The occurrence of raised beaches proximal to extant ice masses can afford further evidence of Holocene readvance. Numerous locations (e.g. Ross Sea, Baroni and Orombelli, 1991; Hall and Denton, 2002; Baroni and Hall, 2004; South Shetland Islands, John and Sugden, 1971; Hall, 2010; Antarctic Peninsula, Simms et al., 2021) show flights of raised beaches that extend up to, and presumably beneath, present-day glaciers. These observations imply an extended period of reduced ice extent in the Holocene, permitting beach formation, subsequently followed by a late Holocene readvance. Further exploration and dating of such beach deposits could support the hypothesis of late Holocene readvance. Remaining challenges to the use of RSL data to assess ice behaviour include the relative sparsity of such datasets in many regions of Antarctica, as well as chronological limitations. A broad spatial array of high-resolution RSL curves, particularly in areas close to the glaciers of interest, would increase the usefulness of the data. The ease of obtaining such curves is commonly affected by logistical access, by the existence (or not) of suitable raised beaches and isolation basins, and by the presence or absence of sufficient dateable material.
3.1.4 Evidence for isostatic subsidence from geodetic observations
Present-day GPS measurements of vertical bedrock motion, combined with glacio-isostatic modelling, can provide indirect evidence for ice thickness changes in the past few millennia. The basis for this is that ice sheet thinning and retreat cause local isostatic uplift, whereas isostatic subsidence occurs in response to ice sheet thickening or grounding line advance (Whitehouse et al., 2019). The utility of geodetic observations for studies of Holocene readvance was first demonstrated by Bradley et al. (2015). They used glacio-isostatic adjustment modelling and GPS-derived bedrock uplift rates to explore hypotheses for the causes of late Holocene ice flow reorganisation in the Weddell Sea embayment observed in radar data (Siegert et al., 2013). They found that retreat of grounding lines upstream of their present position during the mid-Holocene, followed by readvance in the late Holocene, provides a plausible explanation for ongoing bedrock subsidence detected by the bedrock GPS measurements. More recently, King et al. (2022) measured bedrock vertical motion between 2006–2020 in the Totten–Denman Glacier region of East Antarctica. After accounting for displacement caused by surface mass balance loading, they detected widespread isostatic subsidence west of Totten Glacier that is consistent with a late Holocene grounding line readvance. They were unable to determine the extent of the readvance, but this would theoretically be possible if the underlying mantle viscosity is known (mantle viscosity controls how fast the crust can rebound, so regions with low viscosity rebound faster, making them more susceptible to readvance; Barletta et al., 2018). Whilst this interpretation of the GPS data must be verified with glacial–geological sampling, both of these studies demonstrate the potential of geodetic observations to provide indirect evidence for readvance that can be used to support interpretations made using other approaches described here.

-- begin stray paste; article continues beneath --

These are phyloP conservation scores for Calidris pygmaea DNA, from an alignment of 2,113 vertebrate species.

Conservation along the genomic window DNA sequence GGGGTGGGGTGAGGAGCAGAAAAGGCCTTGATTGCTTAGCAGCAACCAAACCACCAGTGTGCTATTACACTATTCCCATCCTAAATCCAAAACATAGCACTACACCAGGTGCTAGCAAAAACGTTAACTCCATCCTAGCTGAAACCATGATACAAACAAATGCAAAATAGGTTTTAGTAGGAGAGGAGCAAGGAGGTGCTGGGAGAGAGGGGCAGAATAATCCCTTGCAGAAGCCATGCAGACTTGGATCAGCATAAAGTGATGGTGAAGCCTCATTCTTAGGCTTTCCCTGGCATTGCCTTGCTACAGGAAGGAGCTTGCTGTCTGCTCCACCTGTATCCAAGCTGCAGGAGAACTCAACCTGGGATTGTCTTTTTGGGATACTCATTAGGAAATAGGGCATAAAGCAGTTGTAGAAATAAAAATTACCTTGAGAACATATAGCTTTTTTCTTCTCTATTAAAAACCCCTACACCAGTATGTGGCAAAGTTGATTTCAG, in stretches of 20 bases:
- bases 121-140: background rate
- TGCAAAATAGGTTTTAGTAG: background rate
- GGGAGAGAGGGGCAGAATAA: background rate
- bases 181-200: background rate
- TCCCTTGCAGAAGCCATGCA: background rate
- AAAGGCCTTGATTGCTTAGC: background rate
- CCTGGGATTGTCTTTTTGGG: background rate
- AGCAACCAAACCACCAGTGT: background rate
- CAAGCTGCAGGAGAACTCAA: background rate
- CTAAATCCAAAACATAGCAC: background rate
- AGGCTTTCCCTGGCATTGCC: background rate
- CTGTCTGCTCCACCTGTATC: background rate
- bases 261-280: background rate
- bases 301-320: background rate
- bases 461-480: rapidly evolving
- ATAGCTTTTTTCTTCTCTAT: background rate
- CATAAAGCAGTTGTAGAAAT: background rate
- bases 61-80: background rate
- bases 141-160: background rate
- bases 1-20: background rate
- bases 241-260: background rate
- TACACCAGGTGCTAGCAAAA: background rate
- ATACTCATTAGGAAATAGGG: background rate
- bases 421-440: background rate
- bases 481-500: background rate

Whilst acquiring GPS uplift data does not entail collecting new glacial–geological samples and can be undertaken without needing to penetrate the ice sheet, it is not without challenges. Firstly, contemporary geophysical signals – such as surface mass balance variations, present-day dynamic glacier mass loss, post-seismic deformation, and volcanic activity – can swamp the signal of glacio-isostatic adjustment and must therefore be accounted for (Whitehouse et al., 2019). There are also many logistical considerations. For example, the location of GPS measurements depends upon the availability of exposed rocky outcrops, which can be very limited, particularly in inland regions of Antarctica. Remote locations can also be logistically difficult to access; this is particularly critical for GPS installations which need to be serviced at least every 2 to 3 years. Continuous long time-series GPS data are more useful (and reliable) than a series of short single-season occupations, especially in regions where upper mantle viscosity is low, such as the Amundsen Sea embayment or northern Antarctic Peninsula (Barletta et al., 2018; Nield et al., 2014). Therefore, installing GPS equipment that will remain in place for several years, or decades, is preferable to repeatedly reinstalling equipment to collect just a few weeks of measurements.